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Battle of Manchester: Anthony Crolla and Scott Quigg impress

Johnny Nelson - Johnny Nelson Posted 21st April 2014 view comments

What a night!

Saturday’s Sky Live Manchester bill had it all: highs, lows and some great performances.

It was all rounded off by the brilliant local derby between Anthony Crolla and John Murray – a real fight of two halves.

Crolla (right) eventually took charge of a fantastic battle with Murray

Crolla (right) eventually took charge of a fantastic battle with Murray

Initially it was Murray putting the pressure on, just as we expected. He gambled, threw the dice and thought ‘I’m going for it’. But eventually you saw the energy start to drift out of him and Crolla’s patience and pot shots took control of the fight. At one point I had Murray ahead but then Crolla took over and picked him to pieces.

Crolla’s footwork and movement was everything. Murray’s style suits a young, aggressive man but once you get a little older – and Murray is 29 – that style is made for a boxer – and he was made for Crolla.

Murray’s footwork, to me, is not great. It’s made for a brawler, not a boxer and he didn’t at any point show the boxing skills he told us on Ringside are so underrated. I just saw an aggressive, come-forward fighter.

Crolla, though, put on an excellent performance. They’re talking about getting him into the world title mix but personally I don’t look at him right now and think he has world champion written all over him. The lightweight division is a tough one and he needs a little bit more experience to step up his confidence to go along with his ability.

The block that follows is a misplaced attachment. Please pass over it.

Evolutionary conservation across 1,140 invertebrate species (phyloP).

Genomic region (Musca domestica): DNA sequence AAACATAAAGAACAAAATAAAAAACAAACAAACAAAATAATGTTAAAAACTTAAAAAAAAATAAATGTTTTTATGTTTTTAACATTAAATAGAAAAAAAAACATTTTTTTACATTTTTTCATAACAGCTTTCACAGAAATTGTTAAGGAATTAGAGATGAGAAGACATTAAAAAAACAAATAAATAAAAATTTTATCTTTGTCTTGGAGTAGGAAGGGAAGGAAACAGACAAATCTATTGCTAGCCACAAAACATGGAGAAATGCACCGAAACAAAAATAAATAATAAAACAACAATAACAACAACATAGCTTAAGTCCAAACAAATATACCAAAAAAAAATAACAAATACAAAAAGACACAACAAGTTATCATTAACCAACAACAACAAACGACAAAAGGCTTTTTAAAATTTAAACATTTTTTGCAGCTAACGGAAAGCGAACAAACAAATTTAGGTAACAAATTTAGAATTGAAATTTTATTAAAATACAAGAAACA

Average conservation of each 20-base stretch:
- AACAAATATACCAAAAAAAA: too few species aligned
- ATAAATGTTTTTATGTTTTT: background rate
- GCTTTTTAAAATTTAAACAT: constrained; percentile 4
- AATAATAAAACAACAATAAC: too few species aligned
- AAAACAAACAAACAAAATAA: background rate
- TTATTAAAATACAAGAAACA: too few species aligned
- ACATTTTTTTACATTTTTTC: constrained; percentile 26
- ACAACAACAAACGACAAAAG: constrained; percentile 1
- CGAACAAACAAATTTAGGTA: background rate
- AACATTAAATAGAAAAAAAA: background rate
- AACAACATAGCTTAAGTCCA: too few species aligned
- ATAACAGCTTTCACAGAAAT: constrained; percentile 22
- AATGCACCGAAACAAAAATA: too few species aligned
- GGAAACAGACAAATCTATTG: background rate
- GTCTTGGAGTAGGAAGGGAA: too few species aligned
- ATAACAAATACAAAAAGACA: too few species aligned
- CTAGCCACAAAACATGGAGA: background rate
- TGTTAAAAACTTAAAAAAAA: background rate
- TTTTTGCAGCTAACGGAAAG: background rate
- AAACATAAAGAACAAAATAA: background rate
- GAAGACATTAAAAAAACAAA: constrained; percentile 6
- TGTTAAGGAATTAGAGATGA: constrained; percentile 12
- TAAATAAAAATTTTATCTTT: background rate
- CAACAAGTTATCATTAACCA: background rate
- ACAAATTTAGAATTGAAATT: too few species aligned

If he’d boxed like he did against Murray against someone who can both box and fight, giving them a head start like that, then he would lose. He needs a bit more nurturing to hone his ring craft and build his wisdom – but potentially he might eventually get into that world level mix.  


Someone who is already at world level – and after Saturday will be feeling more comfortable and confident up there – is Scott Quigg.

Tshifhiwa Munyai – who was a late replacement for Nehomar Cermeno - struggled to make the super-bantamweight limit, which was a massive issue because he was dead at the weight. But, although that would have affected his sharpness and movement, it would really only have taken its toll midway through the fight - and Quigg didn’t let it get that far, scoring a stunning knockout win in the second.

No one had done that to Munyai before. The weight and short notice was an issue but it was all about the way Quigg took him out; he didn’t give him a chance.

This may be the first fight Quigg’s had where he probably thinks ‘I feel proud to call myself a world champion’. To this point there had been no significant fight where he could say ’that’s it, this is the one that makes me a world champion’.